At the quarterly performance review meeting of public sector banks on Wednesday, Finance Minister P. Chidambaram termed their growing non-performing assets (NPAs) as their “biggest challenge” and urged them to focus on recovery. In the past, Chidambaram has pointed out that the NPA crisis will be mitigated once growth picks up. In so far as the revival of growth will make it easier for stressed companies to sell their assets, and improve their top lines, the finance minister is right. But it could be several quarters before the economy returns to a robust growth path. Meanwhile, though the RBI’s provisioning rules for restructured loans and its efforts to tackle potentially bad assets before they become “non performing” are welcome first steps, it needs to revisit its norms in order to encourage sick assets to be sold and taken over so that corporate balance sheets can be cleaned up and the investment cycle can be kickstarted.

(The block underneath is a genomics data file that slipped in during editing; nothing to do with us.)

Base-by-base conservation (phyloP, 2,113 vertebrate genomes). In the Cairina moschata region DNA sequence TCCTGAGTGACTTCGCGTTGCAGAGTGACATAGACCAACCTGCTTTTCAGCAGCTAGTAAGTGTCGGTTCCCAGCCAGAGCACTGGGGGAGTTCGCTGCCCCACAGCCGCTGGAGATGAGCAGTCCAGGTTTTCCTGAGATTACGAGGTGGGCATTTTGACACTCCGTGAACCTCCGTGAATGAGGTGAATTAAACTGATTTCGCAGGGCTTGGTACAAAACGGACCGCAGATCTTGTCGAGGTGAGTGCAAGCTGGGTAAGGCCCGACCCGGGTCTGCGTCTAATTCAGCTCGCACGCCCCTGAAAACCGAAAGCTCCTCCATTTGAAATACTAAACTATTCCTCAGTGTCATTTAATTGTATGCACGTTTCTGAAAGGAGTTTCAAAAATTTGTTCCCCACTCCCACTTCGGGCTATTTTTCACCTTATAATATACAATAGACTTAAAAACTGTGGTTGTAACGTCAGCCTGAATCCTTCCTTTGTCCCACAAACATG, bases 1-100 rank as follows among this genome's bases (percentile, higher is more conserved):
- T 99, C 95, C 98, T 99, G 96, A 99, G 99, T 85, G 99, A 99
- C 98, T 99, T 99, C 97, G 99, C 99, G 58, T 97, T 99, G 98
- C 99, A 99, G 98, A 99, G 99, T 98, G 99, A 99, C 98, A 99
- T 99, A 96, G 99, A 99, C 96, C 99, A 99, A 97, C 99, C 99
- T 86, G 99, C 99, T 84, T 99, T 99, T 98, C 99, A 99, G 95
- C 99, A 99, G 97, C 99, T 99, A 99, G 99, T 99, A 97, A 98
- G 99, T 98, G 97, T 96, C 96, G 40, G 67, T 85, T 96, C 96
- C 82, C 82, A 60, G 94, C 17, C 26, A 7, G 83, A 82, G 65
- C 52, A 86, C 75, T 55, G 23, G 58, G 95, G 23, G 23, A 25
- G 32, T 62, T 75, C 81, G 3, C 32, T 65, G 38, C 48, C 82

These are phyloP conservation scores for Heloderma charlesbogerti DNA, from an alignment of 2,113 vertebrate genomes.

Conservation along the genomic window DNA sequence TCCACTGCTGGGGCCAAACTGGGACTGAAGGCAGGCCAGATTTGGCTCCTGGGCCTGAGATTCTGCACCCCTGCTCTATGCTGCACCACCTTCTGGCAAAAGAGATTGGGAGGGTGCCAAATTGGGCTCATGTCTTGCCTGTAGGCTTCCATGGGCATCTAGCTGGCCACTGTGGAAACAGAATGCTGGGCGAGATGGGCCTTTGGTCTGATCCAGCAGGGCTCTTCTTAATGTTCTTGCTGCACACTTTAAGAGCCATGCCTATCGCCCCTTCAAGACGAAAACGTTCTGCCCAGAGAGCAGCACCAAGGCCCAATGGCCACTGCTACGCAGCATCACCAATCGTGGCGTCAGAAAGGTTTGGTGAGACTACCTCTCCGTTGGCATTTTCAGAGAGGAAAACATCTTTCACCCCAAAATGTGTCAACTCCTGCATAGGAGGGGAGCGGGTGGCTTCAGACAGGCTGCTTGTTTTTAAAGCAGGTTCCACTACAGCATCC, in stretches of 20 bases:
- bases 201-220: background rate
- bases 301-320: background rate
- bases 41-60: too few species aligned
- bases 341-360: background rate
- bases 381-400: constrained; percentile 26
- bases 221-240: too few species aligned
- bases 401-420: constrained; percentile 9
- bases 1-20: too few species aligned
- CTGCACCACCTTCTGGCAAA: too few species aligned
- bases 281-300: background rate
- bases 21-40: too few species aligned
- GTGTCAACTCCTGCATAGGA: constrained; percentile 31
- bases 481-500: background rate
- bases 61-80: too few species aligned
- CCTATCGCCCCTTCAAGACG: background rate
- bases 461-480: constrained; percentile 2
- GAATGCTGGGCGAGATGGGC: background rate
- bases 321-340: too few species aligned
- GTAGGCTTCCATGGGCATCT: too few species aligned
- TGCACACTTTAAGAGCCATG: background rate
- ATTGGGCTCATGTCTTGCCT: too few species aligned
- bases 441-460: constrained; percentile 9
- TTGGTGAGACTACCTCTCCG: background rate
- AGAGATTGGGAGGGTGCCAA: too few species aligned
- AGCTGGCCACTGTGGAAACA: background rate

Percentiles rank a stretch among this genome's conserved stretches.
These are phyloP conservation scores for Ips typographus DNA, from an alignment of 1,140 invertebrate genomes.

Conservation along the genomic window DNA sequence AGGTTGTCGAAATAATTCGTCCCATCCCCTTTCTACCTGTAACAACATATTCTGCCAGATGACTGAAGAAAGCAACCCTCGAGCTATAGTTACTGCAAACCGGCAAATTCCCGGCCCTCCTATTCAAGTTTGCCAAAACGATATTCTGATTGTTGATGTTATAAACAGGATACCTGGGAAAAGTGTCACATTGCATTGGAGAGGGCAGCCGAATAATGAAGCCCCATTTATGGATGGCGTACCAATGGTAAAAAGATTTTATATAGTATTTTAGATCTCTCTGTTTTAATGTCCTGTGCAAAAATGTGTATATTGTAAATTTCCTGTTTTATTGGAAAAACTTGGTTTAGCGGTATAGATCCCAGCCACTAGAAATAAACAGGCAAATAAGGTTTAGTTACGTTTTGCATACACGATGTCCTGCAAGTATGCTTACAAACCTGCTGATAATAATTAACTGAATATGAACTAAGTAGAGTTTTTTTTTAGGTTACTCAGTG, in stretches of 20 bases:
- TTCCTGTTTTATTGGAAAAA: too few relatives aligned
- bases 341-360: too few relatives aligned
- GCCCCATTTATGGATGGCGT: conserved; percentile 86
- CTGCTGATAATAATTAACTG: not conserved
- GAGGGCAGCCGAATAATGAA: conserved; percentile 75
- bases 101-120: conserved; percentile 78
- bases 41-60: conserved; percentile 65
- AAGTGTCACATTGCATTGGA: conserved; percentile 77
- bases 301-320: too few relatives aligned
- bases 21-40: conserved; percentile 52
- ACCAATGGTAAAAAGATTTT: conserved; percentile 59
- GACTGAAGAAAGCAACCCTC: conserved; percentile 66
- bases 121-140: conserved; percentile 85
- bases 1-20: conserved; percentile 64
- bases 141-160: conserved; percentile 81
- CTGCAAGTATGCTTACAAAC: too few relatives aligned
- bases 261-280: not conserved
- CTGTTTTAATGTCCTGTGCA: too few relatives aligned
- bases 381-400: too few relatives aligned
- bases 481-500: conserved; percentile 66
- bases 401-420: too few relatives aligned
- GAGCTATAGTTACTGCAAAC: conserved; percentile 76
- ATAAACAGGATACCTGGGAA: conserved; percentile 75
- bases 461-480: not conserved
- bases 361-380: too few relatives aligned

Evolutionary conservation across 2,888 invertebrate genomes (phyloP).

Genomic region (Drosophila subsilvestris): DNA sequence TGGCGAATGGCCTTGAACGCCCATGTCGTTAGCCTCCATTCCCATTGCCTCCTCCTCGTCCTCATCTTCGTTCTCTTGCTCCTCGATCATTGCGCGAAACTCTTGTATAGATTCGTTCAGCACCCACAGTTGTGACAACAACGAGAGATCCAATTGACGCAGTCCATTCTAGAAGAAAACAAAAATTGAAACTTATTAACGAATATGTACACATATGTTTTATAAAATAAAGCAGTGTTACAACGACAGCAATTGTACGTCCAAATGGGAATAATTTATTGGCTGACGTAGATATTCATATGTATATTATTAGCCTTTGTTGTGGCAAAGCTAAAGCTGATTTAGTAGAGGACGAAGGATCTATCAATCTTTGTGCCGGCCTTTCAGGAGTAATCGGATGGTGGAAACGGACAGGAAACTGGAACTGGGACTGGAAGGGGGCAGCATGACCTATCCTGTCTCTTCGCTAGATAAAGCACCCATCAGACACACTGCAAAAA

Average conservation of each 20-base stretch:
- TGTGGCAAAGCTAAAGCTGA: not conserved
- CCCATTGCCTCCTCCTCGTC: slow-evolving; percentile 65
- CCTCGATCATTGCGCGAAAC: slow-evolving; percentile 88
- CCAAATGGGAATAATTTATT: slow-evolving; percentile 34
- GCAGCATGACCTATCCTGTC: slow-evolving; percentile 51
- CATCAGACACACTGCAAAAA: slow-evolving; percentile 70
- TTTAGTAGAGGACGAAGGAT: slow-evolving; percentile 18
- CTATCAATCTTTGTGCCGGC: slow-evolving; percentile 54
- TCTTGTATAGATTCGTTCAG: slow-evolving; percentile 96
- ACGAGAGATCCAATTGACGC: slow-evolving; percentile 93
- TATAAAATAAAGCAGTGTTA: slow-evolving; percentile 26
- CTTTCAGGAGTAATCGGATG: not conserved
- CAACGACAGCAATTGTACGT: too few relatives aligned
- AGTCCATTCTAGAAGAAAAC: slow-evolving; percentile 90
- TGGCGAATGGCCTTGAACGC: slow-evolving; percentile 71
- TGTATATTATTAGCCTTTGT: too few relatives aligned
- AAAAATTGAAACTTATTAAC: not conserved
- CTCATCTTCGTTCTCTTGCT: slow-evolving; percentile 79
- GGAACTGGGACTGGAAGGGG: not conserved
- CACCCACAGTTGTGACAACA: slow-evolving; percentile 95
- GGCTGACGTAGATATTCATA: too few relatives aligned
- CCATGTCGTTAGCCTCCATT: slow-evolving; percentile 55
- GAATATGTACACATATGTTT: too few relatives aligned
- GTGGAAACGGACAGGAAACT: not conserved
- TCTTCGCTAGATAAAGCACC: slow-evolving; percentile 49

It is clear from the fact that stressed loans — including gross NPAs and restructured debt — are 12.61 per cent of gross advances for public sector banks that this is indeed their biggest challenge. This is up from 11.02 per cent at the start of this fiscal. The proportion of stressed assets for some banks is truly alarming. For instance, 19.75 per cent of the Central Bank of India’s loans are stressed. In the case of the United Bank of India, the government is contemplating an infusion of Rs 800 crore as equity, due to its staggering NPAs, which stand at 10.8 per cent. Clearly, someone has been asleep at the wheel for things to have got this bad.
While the RBI’s group exposure norms and its attempt to systematically detect potentially problematic loans early on — by mandating banks to class a loan as a specially mentioned account if the borrower is late on repayment by less than 30 days, and set up a joint lenders forum and negotiate a restructuring package if repayment is delayed by over 31 days — are much needed, it must go further. The only way the toxicity can be expunged from the system is by enabling and empowering banks to sell bad assets.